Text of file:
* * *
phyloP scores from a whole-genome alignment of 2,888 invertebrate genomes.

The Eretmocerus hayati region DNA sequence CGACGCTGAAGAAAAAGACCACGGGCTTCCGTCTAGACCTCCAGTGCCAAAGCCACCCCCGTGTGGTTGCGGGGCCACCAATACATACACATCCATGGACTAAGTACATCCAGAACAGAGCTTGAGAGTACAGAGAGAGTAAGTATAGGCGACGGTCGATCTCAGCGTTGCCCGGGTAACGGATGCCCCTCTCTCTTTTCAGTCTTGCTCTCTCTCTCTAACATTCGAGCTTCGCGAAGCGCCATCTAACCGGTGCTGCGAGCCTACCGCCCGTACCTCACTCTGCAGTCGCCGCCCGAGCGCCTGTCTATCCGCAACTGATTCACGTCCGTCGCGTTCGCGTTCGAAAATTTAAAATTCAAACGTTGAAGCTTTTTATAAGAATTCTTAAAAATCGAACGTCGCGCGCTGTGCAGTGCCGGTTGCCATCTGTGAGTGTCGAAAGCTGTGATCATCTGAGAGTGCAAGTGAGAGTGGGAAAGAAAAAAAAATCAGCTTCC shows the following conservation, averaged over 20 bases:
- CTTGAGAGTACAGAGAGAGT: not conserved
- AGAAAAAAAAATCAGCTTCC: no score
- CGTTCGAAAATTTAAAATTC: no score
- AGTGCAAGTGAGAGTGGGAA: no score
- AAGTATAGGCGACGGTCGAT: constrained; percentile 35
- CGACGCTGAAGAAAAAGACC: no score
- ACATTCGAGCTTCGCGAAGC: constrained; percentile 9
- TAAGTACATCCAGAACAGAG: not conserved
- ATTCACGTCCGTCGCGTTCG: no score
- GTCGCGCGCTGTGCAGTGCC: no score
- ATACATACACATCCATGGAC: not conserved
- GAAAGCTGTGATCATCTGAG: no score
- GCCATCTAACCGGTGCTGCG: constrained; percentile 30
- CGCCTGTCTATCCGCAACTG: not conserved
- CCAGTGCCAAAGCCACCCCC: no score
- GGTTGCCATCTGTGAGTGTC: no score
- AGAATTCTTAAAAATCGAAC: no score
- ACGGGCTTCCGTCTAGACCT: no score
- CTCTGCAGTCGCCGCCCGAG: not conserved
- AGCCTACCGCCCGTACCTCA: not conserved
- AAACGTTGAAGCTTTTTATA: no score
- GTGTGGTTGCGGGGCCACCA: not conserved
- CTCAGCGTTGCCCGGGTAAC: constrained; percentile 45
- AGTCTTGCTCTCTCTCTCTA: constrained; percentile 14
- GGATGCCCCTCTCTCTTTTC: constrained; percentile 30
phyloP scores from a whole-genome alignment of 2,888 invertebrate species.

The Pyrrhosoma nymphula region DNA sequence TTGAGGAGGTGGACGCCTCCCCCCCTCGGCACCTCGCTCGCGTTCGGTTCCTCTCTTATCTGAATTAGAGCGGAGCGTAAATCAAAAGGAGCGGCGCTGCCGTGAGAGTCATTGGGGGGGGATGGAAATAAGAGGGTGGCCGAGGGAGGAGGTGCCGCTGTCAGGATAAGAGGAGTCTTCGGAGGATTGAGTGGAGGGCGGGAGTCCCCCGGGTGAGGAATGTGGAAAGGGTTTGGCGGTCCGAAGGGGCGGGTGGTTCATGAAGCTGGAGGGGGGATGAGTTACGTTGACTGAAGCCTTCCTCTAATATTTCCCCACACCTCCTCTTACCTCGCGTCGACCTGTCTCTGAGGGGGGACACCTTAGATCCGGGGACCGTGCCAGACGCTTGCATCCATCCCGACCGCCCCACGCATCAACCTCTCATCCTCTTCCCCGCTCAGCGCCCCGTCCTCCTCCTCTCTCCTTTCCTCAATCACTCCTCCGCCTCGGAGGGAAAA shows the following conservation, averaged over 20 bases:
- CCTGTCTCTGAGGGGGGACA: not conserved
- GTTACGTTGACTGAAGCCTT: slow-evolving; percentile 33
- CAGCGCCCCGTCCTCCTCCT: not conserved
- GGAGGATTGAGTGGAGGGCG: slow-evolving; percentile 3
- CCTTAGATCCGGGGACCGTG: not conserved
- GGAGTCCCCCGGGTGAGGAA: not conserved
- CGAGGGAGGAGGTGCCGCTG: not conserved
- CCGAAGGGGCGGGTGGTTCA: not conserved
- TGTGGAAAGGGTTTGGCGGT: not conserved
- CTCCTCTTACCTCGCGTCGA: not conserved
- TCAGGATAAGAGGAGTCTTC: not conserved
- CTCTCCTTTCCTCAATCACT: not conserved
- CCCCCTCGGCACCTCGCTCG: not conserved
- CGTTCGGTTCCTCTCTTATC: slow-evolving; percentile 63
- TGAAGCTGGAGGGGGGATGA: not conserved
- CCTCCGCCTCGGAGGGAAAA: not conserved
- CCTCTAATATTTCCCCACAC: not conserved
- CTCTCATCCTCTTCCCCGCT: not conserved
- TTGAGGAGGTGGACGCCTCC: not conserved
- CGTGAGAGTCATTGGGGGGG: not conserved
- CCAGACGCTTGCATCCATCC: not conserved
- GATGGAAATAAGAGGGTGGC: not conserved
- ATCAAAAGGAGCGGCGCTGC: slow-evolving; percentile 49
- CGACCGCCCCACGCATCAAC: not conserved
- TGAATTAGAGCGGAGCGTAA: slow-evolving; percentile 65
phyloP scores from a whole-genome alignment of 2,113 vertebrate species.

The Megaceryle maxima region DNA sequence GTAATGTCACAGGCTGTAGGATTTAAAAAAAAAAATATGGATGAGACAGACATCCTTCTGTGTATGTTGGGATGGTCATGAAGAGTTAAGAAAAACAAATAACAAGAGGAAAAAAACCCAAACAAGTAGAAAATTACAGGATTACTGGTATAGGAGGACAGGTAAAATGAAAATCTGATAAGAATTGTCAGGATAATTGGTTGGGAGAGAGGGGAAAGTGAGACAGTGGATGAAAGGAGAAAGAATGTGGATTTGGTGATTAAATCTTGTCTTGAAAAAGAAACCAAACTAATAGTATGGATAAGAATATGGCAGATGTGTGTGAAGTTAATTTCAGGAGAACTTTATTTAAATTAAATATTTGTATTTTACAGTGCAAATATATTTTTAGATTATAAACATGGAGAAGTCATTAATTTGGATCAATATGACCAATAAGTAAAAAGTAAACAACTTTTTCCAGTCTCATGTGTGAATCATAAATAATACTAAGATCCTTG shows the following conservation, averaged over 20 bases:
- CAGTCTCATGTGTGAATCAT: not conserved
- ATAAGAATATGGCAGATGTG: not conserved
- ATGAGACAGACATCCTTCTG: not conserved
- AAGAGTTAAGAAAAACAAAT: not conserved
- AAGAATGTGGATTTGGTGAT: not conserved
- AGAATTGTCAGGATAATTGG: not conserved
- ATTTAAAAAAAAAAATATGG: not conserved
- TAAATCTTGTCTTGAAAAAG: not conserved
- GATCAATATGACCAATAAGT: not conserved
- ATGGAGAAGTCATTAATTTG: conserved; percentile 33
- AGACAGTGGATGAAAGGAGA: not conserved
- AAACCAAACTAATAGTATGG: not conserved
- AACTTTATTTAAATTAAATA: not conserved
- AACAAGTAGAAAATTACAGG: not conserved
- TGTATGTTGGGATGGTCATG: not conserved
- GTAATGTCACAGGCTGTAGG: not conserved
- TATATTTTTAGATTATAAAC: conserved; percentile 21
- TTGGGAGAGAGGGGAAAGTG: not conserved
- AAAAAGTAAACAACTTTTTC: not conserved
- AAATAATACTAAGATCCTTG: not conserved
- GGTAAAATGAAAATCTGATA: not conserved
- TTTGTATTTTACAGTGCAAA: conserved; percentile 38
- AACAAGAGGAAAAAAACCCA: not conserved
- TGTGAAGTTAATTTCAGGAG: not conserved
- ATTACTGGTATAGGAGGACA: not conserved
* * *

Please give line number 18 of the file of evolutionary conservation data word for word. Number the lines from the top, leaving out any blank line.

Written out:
- GGTTGCCATCTGTGAGTGTC: no score